Kahuku Law Scholars Raising Money For D.C. Competition
First comes the recognition, then reality hits.
Before esteemed judges in Honolulu Circuit Court Jan. 31, Kahuku High & Intermediate School’s team won the right to represent Hawaii in the national We the People competition April 25-27 in Washington, D.C. However, budget cuts mean that there’s no funding at the national level to help the students get there.
“It’s challenging, informative and a lot of fun,” said student Sasha Seneca of the high-level academic civics quiz and essays on the U.S. Constitution.
The biggest challenge right now, however, is math and economics: Find $28,000 by late March. Seneca estimates the cost at $2,000 per student for the Red Raiders’ team of 15. To offer help to Hawaii’s constitutional experts, visit gofundme.com/kahukuwtp.
“We need all the help we can get,” she noted. “No amount is too little. We have dedicated countless hours to our research and intend to do our very best to represent Hawaii.”
The North Shore school has won the state-level high school competition more than a dozen times, including 2013 — a year requiring similar fundraising efforts. But according to teacher and coach Jan Harney, “What makes this super exciting is how incredible this program is and the growth that my class experiences as students, speakers and citizens.”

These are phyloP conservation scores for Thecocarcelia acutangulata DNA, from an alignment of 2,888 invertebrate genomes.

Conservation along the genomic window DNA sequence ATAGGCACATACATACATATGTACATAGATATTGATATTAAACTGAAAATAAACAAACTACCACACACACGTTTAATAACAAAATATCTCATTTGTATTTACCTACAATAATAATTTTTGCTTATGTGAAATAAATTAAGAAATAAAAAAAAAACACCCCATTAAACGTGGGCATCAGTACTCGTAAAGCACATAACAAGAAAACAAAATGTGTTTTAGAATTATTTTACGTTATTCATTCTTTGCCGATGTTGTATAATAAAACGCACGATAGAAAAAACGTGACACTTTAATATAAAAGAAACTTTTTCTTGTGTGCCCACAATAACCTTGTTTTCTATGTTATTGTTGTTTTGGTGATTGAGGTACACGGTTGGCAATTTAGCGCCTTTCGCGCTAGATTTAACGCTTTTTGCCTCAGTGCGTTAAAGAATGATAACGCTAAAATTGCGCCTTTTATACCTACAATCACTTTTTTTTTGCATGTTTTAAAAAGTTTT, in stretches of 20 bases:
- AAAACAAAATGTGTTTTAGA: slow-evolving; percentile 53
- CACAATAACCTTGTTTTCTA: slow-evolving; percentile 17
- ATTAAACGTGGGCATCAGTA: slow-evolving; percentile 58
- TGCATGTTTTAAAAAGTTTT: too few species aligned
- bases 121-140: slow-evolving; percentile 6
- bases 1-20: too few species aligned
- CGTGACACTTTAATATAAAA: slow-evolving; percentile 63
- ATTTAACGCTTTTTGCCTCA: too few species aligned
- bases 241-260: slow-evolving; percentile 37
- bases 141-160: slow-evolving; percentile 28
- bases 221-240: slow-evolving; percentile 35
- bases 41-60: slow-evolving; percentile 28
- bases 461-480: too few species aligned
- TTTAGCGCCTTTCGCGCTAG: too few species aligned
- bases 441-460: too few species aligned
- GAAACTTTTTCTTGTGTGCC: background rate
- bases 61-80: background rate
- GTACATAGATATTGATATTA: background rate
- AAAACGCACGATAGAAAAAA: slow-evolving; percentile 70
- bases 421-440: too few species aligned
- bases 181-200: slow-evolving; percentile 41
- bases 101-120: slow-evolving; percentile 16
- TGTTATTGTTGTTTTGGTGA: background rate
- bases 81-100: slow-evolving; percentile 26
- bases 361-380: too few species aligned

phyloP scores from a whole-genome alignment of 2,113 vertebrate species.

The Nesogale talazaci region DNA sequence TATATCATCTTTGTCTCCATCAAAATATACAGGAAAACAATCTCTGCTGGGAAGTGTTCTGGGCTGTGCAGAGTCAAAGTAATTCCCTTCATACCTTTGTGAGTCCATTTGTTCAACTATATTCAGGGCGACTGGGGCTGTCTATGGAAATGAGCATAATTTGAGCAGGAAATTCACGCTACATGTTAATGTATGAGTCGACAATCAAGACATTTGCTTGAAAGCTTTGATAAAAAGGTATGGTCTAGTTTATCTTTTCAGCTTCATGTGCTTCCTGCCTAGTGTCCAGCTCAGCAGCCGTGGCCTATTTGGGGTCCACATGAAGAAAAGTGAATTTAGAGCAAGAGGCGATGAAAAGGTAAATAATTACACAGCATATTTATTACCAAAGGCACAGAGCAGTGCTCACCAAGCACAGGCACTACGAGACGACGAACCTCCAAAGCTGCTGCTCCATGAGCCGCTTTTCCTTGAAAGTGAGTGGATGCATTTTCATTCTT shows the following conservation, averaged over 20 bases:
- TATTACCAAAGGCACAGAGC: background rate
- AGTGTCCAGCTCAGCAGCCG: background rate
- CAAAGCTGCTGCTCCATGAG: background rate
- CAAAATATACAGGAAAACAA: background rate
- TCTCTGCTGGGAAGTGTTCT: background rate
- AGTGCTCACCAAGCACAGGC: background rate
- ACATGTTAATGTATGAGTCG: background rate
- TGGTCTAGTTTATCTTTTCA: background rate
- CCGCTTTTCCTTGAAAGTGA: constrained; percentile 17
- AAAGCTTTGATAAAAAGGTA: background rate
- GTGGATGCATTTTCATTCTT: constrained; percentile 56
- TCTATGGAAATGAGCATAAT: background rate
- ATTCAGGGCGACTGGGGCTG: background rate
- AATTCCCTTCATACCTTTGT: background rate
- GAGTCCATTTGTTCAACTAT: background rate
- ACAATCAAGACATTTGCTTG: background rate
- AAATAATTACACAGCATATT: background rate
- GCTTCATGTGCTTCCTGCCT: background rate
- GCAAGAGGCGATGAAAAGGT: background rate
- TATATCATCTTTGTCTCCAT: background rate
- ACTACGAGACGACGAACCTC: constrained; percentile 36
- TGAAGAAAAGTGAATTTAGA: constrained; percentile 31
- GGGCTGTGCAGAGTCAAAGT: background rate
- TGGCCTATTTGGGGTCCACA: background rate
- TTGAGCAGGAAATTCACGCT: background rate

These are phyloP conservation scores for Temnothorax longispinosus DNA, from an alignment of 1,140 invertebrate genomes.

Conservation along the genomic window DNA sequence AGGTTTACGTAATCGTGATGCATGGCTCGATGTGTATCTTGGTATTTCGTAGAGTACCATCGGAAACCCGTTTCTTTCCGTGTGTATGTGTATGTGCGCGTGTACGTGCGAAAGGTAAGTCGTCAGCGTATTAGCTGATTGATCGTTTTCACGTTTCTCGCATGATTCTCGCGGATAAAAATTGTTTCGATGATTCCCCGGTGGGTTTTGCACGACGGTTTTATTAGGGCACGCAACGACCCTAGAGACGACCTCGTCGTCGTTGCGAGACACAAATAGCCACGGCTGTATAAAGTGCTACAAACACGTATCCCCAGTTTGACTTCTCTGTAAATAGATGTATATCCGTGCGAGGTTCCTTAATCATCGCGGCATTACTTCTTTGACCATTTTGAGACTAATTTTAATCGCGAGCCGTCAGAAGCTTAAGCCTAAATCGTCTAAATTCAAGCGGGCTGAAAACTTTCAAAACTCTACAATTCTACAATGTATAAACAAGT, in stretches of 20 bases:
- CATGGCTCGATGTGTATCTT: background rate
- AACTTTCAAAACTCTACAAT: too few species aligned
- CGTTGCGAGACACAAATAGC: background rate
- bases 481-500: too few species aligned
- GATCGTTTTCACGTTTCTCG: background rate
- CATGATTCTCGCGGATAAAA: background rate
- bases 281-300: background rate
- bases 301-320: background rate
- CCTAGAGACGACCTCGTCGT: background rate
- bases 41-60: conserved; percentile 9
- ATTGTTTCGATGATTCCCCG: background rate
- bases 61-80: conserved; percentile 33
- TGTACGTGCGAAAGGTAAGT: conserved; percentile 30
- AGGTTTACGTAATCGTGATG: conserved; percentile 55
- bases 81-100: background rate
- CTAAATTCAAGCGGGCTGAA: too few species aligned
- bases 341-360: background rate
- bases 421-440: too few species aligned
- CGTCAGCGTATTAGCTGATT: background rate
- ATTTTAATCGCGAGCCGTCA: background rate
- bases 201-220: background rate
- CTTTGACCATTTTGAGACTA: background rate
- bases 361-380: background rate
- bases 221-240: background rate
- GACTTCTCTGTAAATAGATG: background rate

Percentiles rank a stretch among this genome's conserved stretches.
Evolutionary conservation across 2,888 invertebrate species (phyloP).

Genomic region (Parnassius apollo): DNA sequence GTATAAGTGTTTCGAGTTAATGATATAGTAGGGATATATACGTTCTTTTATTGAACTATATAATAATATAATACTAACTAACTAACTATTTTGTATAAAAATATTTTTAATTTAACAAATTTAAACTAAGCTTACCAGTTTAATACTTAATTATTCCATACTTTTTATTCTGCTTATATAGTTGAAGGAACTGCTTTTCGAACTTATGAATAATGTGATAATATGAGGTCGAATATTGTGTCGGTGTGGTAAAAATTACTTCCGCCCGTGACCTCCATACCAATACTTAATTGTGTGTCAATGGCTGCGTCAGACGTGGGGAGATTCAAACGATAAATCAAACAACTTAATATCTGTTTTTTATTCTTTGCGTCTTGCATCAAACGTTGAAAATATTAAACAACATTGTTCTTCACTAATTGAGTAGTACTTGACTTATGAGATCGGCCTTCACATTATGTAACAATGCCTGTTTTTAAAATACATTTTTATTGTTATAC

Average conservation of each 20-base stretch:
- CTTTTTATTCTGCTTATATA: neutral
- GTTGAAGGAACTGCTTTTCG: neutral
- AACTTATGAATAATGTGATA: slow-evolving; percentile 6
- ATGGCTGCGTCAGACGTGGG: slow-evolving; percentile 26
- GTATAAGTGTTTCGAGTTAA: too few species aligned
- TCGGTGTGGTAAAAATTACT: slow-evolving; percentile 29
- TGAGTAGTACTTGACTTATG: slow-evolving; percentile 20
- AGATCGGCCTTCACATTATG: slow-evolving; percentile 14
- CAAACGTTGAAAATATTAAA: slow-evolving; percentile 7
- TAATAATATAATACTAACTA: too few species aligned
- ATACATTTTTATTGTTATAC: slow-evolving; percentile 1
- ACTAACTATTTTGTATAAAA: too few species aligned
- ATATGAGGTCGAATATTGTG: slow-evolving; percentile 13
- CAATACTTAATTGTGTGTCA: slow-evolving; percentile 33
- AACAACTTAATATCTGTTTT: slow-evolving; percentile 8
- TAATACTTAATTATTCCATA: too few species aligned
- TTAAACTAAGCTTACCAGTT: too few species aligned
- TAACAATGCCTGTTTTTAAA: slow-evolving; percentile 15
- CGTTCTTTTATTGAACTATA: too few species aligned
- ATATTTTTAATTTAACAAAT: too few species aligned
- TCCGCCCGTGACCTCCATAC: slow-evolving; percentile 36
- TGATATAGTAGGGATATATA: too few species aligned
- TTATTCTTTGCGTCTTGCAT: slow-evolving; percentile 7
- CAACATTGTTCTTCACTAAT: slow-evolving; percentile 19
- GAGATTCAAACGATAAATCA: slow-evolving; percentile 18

Iolani School placed second this year, and Kealakehe third.
Besides raising trip money, the Kahuku team will attend a mentoring session Feb. 24 at the Judiciary History Center as it prepares its responses to the competition’s national questions. Here’s one example of the brain teasers: The independence of America, considered merely as a separation from England, would have been a matter but of little importance had it not been accompanied by a revolution in the principles and practices of government. Do you agree or disagree with this assertion? Why?”
Amy Perruso’s Mililani High class and Laie Elementary fifth-graders also participated in the non-competitive showcase division at the Hawaii event, lecturing and fielding questions from judges about the law.
We the People is a partnership of Center for Civic Education and a network of 50 state civics, government and law programs to promote teach-ing and learning about the Constitution and Bill of Rights.